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To cut to the chase - great sounds, best when controlled by a PC, but could be set up for basic live use.
Many have complained about the manual, but it only pretends to talk about how to use the box with its own dials, and it does that fine. If you need to know more, read the additional documentation on the CD. This underscores the basic theme of the JV1010 - to get the most out of it you will need to use it with a PC. Think of it as a pro-quality PC sound card.
The Sound Diver Editor / Librarian allows you to group patches from within the unit with a huge number of patches available on the Internet. You can edit the patches, save them to the unit and save them as a MIDI file or SysEx file to include in your own sequences. It takes a bit of learning and setting up, but ultimately, you can store and organise an enormous number of patches on your PC, so you're not limited by the JV's small user area.
The General Midi implementation is barely adequate, and I don't really understand what Roland tried to achieve here. I could understand if they wanted to emulate the early sound canvas modules in this mode, but it only has 2 GM drum kits (not 9 like the Sound Canvas) and also, it doesn't support GS like the Sound Canvas. On the other hand, it would have been good to use this mode to arrange some of their great sounds in a GM layout, but it doesn't do this either! The other banks have many fantastic sounds, but the GM patches in bank D are the least spectacular by far.
Of course, with a machine of this type, you would want to use the best sounds anyway, and you can do this with a little effort. Modify your sequences to select Performance mode instead of GM mode, then you can access any patch with bank change messages, and also any drum kit on channel 10.
A minor gripe: In performance and GM modes, there is only one rhythm channel, and it's fixed on part 10. It would have been good to allow any part to use either patches or rhythm sets, like several other synths.
It could be used live, but I would recommend saving the patches and performances you want into the user patches. That way you can change sounds just with the one jog-dial (or even better a MIDI controller). I wouldn't want to be trying to line up the fiddly 16-way switches on a near-dark stage!
Some have complained about low volume level - mine's fine! No audible noise as notes decay either. There is some volume variation between patches, and that's OK for home recording. If using the unit live, I would recommend loading your favourite patches into the user bank anyway, and from there, you can fine tune the volume levels the way you want them.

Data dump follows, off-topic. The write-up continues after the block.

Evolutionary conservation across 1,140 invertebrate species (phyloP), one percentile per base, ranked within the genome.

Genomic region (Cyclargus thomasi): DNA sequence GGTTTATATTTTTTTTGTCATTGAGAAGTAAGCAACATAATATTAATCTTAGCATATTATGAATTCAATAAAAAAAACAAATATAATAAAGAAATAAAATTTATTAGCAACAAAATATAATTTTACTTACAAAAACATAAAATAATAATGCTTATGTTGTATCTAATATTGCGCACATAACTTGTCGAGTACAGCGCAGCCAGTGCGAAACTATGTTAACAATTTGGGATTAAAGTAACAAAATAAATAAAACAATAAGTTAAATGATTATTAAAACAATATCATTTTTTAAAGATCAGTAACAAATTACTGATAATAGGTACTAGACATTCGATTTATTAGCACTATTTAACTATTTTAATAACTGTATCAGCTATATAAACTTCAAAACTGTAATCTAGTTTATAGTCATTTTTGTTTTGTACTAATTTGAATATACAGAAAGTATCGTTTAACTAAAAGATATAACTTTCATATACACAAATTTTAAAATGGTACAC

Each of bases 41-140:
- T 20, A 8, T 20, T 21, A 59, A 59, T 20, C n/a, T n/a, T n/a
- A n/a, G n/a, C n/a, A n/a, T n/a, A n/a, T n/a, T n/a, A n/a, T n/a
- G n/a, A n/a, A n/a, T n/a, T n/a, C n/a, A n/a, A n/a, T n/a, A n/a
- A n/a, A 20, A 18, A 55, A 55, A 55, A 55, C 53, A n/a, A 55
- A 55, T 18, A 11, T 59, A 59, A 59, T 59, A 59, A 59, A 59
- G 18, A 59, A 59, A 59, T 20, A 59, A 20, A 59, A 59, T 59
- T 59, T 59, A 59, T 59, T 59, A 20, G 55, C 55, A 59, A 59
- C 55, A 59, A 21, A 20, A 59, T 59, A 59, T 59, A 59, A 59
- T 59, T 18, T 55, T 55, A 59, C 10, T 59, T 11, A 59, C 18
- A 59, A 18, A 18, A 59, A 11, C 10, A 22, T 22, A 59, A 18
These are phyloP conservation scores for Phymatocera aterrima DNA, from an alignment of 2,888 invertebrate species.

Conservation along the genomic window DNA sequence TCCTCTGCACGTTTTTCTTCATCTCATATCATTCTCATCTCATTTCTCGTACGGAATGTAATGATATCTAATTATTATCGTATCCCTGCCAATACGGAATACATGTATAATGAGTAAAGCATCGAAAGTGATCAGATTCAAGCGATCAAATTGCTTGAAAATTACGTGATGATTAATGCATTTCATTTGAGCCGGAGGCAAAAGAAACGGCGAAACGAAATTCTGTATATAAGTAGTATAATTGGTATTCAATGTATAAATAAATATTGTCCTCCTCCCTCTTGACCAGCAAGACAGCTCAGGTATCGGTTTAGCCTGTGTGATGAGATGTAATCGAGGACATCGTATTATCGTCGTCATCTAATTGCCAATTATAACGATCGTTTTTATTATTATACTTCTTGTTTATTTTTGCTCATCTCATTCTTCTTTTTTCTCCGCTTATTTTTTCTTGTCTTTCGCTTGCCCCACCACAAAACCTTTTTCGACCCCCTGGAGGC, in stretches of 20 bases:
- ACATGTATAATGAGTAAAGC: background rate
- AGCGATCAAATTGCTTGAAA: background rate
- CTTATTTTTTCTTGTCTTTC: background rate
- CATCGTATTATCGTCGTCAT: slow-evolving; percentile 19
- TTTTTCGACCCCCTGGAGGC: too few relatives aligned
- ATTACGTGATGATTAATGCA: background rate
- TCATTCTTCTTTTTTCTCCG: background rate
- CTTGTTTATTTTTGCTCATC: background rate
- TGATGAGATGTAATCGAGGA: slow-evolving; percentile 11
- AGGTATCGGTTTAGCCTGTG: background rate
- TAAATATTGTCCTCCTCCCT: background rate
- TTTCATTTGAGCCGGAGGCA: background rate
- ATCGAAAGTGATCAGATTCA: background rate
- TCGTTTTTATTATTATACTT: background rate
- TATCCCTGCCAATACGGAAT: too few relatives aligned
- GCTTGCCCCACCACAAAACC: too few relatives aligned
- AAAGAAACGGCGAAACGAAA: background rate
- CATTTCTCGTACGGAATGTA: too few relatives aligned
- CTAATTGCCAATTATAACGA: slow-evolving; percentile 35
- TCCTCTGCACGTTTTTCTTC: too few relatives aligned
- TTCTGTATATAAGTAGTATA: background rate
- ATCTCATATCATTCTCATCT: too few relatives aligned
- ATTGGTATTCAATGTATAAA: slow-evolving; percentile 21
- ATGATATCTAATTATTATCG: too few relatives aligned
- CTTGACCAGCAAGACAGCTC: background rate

Mostly, I think the sound quality is really good. The Session card in inbuilt, and there's a good range of useable patches and waveforms there as well, specially the pianos.
But reviews are subjective, particularly impressions of sound quality. I remember showing off an older synth module (NOT the JV-1010) to my band. I'm a guitarist, and I thought the piano sounds were OK, but the guitar sounds were pathetic. And yet the keyboard player thought the opposite! I guess some of us get used to the nuances of our own instruments, but don't pay as close attention to other sounds.
So with that in mind ... pianos, keyboards & organs, strings, synths, brass and pads sound great. To my picky ears, none of the guitars sound very much like the real thing, but a few of them, such as the nylon string on the Session card, are as good as anything I've heard in a synth.
Bass and drums are good, but I have the Bass & Drums card installed, and the sounds on this card are amazing for richness and realism. Most of the snares have too much ring and not enough snare for my tastes. The card also has some limited drum kits saved in menu patches, so you can get around the limitation of only one rhythm channel on the JV. The excellent drum sounds on this card only have bass drum, snares, toms, high-hats & cymbals. Other sounds must be found on the JV-1010, and mostly, they're pretty good (but I can't find a decent tambourine or Wurlitzer piano anywhere).
Any items for the wish-list? I would like to have a master switch somewhere to turn off the random and alternate panning effects. The "Natural" drum kit has a crash cymbal that moves around every time you hit it - not very natural if you ask me! It's a pain wading through all of the individual pan settings individually to turn this off so I can record a good stereo sound.
All of us want more features for less money, so I'll avoid asking for a meaningful LCD display - I knew it didn't have one when I bought it. But I don't understand why the sound expansion boards are so pricey - I'm glad there's only one slot in the JV-1010. Sure it costs a lot to gather samples of this quality, but many of these cards are quite old now, and surely they've recovered their costs by now. At this stage, the production costs for the old cards are tiny (8M of ROM) compared to the $695 AU asking price, and I think they should be discounted over time.